First Line: Imagine waking up one morning to learn you had won the lottery.
By fair means and foul, Cornelius "Commodore" Vanderbilt built a fortune of $105 million in the mid-nineteenth century. One hundred years later, most of that fortune was gone.
In Fortune's Children, Arthur T. Vanderbilt II paints a vivid portrait of his ancestors. The Commodore is one of the most important capitalists this country has ever produced, and with the marriage of his great-granddaughter to the Duke of Marlborough, this book will make excellent reading for any fan of Downton Abbey.
The author states that the fortune dissipated quickly because the Commodore was the first and only Vanderbilt who was obsessed with making money. The Vanderbilt men who followed were obsessed with keeping it. You need both to maintain those bank balances. Some-- like Alva Belmont Vanderbilt-- were obsessed with spending it to ram their way into New York's high society. Alva built some of the largest and most ostentatious homes ever to grace these shores, and the houses' interiors were even more lavish than their exteriors. Each of the author's ancestors is portrayed with wit and sorrow, which can often happen with the "advantage" of hindsight.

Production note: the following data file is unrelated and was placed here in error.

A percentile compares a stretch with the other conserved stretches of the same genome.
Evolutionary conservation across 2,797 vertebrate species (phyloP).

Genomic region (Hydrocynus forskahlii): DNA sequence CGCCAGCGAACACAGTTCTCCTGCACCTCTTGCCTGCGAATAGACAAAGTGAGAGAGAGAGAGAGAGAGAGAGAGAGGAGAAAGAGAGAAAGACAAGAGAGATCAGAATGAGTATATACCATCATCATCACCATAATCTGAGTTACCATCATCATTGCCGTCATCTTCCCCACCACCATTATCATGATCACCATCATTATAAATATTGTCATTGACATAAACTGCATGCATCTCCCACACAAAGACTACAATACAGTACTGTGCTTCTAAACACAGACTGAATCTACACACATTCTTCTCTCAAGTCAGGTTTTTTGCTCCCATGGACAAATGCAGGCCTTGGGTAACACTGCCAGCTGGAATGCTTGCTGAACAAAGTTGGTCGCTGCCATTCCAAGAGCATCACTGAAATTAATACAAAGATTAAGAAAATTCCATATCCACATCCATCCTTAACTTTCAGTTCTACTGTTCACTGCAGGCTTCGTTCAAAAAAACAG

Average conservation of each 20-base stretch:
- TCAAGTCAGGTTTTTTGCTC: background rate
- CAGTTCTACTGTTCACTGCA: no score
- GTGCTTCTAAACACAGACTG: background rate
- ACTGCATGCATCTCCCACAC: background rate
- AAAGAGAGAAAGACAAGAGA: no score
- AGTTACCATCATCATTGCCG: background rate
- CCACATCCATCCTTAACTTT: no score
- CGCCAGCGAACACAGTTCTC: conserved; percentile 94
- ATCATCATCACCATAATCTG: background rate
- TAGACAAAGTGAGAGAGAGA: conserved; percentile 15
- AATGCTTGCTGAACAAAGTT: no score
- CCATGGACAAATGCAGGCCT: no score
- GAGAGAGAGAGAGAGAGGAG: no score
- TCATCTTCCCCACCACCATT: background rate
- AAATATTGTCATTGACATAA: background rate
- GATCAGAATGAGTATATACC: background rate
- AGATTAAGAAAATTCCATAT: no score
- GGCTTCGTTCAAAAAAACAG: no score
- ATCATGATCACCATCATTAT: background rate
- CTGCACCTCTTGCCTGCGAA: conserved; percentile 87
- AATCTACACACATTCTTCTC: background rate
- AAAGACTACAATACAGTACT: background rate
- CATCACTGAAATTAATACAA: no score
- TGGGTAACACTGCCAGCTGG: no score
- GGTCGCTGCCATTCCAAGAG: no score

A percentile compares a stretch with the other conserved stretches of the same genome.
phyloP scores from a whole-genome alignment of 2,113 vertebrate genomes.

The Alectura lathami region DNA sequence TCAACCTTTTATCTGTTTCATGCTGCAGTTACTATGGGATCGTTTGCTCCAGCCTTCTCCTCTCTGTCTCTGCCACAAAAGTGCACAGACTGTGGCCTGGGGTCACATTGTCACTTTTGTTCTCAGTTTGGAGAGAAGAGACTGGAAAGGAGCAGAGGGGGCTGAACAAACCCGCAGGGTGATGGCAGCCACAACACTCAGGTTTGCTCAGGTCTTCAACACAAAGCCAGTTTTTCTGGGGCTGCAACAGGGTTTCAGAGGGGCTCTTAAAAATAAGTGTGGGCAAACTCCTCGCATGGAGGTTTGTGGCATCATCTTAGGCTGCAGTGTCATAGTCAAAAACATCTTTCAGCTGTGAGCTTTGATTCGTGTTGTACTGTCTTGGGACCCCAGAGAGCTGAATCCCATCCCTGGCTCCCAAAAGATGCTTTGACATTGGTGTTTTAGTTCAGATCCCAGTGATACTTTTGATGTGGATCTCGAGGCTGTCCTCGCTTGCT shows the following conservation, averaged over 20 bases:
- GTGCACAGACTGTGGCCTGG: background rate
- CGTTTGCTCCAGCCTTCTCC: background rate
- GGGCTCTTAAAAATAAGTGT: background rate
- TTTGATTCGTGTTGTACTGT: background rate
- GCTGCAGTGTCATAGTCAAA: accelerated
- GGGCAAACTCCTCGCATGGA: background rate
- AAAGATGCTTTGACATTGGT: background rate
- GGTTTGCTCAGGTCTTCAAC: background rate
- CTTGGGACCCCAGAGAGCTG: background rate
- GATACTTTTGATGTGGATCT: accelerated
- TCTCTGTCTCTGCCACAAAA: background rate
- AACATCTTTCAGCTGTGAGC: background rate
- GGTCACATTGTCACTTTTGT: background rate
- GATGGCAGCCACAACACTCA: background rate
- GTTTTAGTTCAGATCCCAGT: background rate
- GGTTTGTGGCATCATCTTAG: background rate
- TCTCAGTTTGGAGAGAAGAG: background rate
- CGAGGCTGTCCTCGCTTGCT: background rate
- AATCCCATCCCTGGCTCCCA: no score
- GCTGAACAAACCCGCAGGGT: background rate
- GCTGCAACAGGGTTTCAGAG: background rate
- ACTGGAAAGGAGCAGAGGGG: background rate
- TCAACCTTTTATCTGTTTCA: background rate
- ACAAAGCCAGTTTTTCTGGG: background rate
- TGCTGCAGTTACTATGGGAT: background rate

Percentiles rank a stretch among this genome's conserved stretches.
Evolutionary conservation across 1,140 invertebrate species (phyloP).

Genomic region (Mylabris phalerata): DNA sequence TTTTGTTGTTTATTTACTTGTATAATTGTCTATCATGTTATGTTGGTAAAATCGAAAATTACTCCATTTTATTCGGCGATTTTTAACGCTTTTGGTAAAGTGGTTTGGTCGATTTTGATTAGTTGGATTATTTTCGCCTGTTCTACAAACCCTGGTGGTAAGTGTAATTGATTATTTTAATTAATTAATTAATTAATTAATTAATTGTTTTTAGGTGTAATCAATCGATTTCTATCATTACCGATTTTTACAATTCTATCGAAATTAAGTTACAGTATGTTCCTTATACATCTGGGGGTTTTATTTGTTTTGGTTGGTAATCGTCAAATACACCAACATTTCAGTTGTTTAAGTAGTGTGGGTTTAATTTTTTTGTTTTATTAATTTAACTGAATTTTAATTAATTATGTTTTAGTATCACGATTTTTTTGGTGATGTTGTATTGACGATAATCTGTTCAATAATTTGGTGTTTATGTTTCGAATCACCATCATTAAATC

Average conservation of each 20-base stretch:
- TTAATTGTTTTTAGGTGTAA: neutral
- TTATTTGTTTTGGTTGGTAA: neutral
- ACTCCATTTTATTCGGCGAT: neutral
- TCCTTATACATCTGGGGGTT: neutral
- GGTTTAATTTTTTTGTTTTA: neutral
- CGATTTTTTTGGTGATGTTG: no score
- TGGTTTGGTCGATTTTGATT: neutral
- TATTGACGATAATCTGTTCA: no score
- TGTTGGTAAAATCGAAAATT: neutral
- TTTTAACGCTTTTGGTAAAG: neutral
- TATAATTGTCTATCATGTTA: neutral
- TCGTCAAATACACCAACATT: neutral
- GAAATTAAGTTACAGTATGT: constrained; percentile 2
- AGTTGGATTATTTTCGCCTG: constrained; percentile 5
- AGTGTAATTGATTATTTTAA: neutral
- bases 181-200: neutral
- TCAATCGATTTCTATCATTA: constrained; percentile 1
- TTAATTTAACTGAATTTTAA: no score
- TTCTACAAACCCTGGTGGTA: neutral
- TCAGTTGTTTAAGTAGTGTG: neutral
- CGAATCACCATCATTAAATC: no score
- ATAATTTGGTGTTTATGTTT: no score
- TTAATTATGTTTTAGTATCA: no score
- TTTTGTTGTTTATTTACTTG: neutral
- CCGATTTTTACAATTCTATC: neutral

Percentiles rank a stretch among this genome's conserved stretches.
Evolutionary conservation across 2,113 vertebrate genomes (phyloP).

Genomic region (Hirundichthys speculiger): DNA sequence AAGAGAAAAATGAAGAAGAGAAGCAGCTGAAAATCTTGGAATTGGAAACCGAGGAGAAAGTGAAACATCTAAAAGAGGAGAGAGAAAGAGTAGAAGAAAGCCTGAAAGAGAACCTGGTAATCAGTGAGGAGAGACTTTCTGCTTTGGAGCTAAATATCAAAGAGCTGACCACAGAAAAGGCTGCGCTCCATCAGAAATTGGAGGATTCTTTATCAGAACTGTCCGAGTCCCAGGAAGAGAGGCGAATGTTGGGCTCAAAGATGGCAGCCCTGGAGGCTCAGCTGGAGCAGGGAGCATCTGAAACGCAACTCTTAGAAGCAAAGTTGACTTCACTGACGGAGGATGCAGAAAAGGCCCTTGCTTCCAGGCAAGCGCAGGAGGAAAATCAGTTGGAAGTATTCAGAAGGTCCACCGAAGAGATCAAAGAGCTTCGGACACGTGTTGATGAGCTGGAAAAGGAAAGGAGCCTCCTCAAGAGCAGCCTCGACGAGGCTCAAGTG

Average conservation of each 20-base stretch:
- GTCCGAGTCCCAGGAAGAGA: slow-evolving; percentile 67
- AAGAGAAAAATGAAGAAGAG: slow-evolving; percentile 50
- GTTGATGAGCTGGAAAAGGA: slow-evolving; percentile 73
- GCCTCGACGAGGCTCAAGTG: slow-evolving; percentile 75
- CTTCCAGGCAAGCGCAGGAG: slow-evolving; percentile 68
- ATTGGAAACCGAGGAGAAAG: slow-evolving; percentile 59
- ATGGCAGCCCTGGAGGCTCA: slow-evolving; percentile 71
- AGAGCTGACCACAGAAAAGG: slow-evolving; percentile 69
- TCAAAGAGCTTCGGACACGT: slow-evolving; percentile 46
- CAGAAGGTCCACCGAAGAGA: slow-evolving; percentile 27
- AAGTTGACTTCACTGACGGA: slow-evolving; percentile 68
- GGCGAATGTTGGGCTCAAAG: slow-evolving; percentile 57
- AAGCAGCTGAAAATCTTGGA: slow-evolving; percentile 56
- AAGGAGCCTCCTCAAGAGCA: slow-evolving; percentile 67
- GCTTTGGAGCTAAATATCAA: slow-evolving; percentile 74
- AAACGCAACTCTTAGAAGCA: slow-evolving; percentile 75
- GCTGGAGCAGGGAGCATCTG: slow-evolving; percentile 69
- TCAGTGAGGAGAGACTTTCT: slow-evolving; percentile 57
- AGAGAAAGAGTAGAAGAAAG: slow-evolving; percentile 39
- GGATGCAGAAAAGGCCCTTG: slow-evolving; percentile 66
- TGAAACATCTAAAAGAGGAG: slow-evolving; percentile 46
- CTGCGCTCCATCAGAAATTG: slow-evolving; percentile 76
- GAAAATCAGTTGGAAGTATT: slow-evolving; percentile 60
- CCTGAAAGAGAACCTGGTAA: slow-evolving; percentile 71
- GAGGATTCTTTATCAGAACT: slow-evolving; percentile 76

This is an absorbing tale of greed, snobbery, and profligacy that kept me fascinated from first page to last. If this is your cup of tea, I urge you to pour yourself some.
Fortune's Children: The Fall of the House of Vanderbilt
by Arthur T. Vanderbilt II
William Morrow © 2013
eBook, 544 pages
Source: Purchased from Amazon.